Ankara (Traditional English: Angora) is the capital of Turkey and the country's second largest city after Istanbul. The city has a mean elevation of 850 metres (2,790 ft), and as of 2008 the city had a population of 4.500.000. Ankara also serves as the capital of Ankara Province.
As with many ancient cities, Ankara has gone by several names over the ages: The Hittites gave it the name Ankuwash before 1200 BC. The Galatians and Romans called it Ancyra. In the classical, Hellenistic, and Byzantine periods it was known as Ἄγκυρα (Ánkyra, meaning Anchor) in Greek. The city was also known in the European languages as Angora after its conquest by the Seljuk Turks in 1073, and continued to be internationally called with this name until it was officially renamed Ankara with the Turkish Postal Service Law of 1930.
Centrally located in Anatolia, Ankara is an important commercial and industrial city. It is the center of the Turkish Government, and houses all foreign embassies. It is an important crossroads of trade, strategically located at the centre of Turkey's highway and railway networks, and serves as the marketing centre for the surrounding agricultural area. The city was famous for its long-haired Angora goat and its prized wool (mohair), a unique breed of cat (Angora cat), white rabbits and their prized wool (Angora wool), pears, honey, and the region's muscat grapes.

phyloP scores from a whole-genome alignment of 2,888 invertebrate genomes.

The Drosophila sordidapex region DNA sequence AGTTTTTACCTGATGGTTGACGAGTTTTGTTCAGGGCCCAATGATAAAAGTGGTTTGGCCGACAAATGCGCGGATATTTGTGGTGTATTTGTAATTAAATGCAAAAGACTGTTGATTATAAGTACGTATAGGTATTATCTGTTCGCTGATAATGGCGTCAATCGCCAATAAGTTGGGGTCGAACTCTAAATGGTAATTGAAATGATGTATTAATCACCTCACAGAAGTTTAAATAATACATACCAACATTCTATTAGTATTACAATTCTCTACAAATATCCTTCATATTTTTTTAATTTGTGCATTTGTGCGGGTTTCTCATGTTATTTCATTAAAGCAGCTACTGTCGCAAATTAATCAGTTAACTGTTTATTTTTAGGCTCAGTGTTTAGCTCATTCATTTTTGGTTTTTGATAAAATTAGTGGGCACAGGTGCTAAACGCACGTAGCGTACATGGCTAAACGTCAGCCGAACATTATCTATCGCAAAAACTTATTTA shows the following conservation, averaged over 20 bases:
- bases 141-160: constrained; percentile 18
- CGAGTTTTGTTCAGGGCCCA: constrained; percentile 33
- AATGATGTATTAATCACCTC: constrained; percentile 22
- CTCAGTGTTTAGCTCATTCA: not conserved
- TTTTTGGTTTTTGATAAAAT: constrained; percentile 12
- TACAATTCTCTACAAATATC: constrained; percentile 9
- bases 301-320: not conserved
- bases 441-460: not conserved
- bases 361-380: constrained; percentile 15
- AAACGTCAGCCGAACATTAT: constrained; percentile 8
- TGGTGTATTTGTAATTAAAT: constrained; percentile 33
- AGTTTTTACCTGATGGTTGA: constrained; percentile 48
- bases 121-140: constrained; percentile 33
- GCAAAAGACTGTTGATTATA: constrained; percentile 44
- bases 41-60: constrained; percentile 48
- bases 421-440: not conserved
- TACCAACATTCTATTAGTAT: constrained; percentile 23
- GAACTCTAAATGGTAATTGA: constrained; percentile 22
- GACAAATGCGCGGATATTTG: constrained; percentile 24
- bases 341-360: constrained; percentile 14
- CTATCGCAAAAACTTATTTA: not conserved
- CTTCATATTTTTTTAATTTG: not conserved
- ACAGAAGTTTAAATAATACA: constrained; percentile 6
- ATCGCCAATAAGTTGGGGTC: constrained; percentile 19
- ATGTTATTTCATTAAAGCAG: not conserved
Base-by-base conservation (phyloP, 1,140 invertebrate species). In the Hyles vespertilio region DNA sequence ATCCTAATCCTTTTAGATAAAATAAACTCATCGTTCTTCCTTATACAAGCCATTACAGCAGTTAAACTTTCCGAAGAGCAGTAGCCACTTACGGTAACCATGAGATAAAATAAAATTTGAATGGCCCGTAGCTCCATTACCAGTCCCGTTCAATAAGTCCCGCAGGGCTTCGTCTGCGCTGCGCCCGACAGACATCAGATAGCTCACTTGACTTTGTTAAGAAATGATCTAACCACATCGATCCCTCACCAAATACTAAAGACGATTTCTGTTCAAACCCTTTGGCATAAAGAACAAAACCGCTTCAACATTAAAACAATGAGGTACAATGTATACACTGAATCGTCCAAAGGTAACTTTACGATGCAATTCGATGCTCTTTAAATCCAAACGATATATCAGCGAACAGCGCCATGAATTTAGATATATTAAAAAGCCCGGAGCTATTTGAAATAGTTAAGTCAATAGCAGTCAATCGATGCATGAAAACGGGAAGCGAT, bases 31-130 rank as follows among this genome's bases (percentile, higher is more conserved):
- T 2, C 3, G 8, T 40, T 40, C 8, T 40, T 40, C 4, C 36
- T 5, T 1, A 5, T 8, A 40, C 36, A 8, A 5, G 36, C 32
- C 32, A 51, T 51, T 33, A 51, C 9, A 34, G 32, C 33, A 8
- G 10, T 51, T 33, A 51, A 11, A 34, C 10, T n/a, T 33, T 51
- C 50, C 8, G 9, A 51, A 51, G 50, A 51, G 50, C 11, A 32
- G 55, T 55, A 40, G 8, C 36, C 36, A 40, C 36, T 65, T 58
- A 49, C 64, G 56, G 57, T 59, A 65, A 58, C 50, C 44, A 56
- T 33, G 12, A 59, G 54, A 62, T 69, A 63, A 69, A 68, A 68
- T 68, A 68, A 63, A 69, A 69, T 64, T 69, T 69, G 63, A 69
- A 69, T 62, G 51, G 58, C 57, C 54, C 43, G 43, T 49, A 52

The historical center of Ankara is situated upon a rocky hill, which rises 150 m (492 ft) above the plain on the left bank of the Ankara Çayı, a tributary of the Sakarya (Sangarius) river. The city is located at 39°52'30" North, 32°52' East (39°52′30″N 32°50′00″E / 39.875°N 32.8333°E / 39.875; 32.8333Coordinates: 39°52′30″N 32°50′00″E / 39.875°N 32.8333°E / 39.875; 32.8333), about 351 km (218 mi) to the southeast of Istanbul, the country's largest city. Although situated in one of the driest places of Turkey and surrounded mostly by steppe vegetation except for the forested areas...